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“I knew it when I was 21,” he said. “Up to that time, I had only treated horses or some suffering animal. One day, I happened to visit a man who as very ill with erysipelas. His head was twice as large as it should have been, and the doctors told him they couldn’t help. That man received my first treatment. The next day, he was up and all right.”
Born on Sept. 10, 1866, the son of Ferdinand and Katherine Settler Smith, both New York natives, William F. and his twin brother, Henry, were born near the Bethlehem Church south of Altamont in Effingham County.
Dr. Billy said that he came to healing naturally, as his father had been able to cure animals through faith healing methods. Billy’s first "patient" was a calf. In a short time, he was called upon to cure headaches of his neighbors.
Billy was 25 years old when he and Louise Dunbar were married, with his twin brother, Henry, marrying her sister. Louise died 14 years later, leaving two children, Maude and Henry. In 1907, Billy married Mary Rankin Washburn, and they had a daughter, Mabel.
It was about the time of his marriage to Mary that visits to their farm by people seeking his help interfered with the running of it. Billy made the decision to quit farming and move to St. Elmo. There, he hung up his shingle and began treating people on a daily basis. To many people, Dr. Billy was a last resort.
His practice would span many years. Dr. Billy became internationally known and, at the height of his career in 1912, more than 6,000 people were registered in advance for appointments.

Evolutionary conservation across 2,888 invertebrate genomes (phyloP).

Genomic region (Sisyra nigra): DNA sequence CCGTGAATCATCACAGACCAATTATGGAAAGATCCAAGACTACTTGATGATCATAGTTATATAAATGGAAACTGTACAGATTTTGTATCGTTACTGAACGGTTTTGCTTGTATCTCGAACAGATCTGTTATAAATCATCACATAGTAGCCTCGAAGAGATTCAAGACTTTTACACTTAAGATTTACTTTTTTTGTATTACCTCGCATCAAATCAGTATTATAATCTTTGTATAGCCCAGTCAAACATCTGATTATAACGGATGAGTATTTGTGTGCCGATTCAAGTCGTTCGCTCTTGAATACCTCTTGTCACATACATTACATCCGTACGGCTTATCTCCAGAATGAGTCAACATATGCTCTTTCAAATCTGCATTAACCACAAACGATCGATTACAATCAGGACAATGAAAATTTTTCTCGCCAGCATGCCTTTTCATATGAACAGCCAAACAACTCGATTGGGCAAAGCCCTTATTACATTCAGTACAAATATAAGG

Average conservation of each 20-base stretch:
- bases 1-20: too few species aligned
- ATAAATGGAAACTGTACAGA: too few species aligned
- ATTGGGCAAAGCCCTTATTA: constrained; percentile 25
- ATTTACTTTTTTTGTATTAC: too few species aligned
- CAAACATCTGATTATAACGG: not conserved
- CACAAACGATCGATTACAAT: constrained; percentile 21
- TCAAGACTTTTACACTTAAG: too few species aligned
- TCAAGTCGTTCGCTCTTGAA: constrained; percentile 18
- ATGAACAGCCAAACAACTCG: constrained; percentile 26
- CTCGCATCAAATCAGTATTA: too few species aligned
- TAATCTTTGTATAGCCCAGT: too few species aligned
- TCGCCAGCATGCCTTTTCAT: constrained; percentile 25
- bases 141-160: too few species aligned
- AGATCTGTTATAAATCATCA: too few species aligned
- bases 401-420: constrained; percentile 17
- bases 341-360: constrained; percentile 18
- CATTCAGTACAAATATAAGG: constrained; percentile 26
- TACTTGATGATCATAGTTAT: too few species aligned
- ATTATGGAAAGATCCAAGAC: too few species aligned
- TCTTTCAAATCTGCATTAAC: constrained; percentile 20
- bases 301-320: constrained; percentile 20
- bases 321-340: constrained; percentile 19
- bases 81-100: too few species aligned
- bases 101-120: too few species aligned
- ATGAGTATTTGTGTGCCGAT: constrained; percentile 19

Debbie Schroh of Decatur, Dr. Billy’s great-granddaughter, has gathered several stories about people he treated. One of those involved a man who had suffered from migraine headaches for years. An appointment was made with Dr. Billy, and the man told his family that Dr. Billy put his hands on his head. The pain left and never returned. The charge – $2.
Another family brought their 2-year-old daughter to Dr. Billy. The child had never walked. Dr. Billy treated the child, and told the worried parents to wait two weeks and the child would walk. The parents returned with the child before the two weeks was up, and he again told them to be patient, their daughter would walk. At the end of the two-week period, the child began walking – just like Dr. Billy said.
A Brownstown father suffered from erysipelas, an inflammation of the skin or mucous membranes caused by streptococcus. It is an extremely painful ailment, and generally accompanied by fever.
His brother came to visit and wanted the man to go with him to Kentucky to visit relatives. The father was in such pain that there was no way he could make such a trip. His brother told him that if he would see Dr. Billy, he would pay the fee.
To make a long story short, another healing took place and the brothers happily began their Kentucky visit the following day.
“It’s me who must have faith,” Dr. Billy once said. He worked 17-hour days. For 20 years of his practice, he kept offices in the Hotel Elmo as well in his home on Third and Olive streets.
Dr. Billy retired from his practice a few years before his death on May 21, 1951. He had treated patients from 48 states and two foreign countries. A truly remarkable man, Dr. Billy.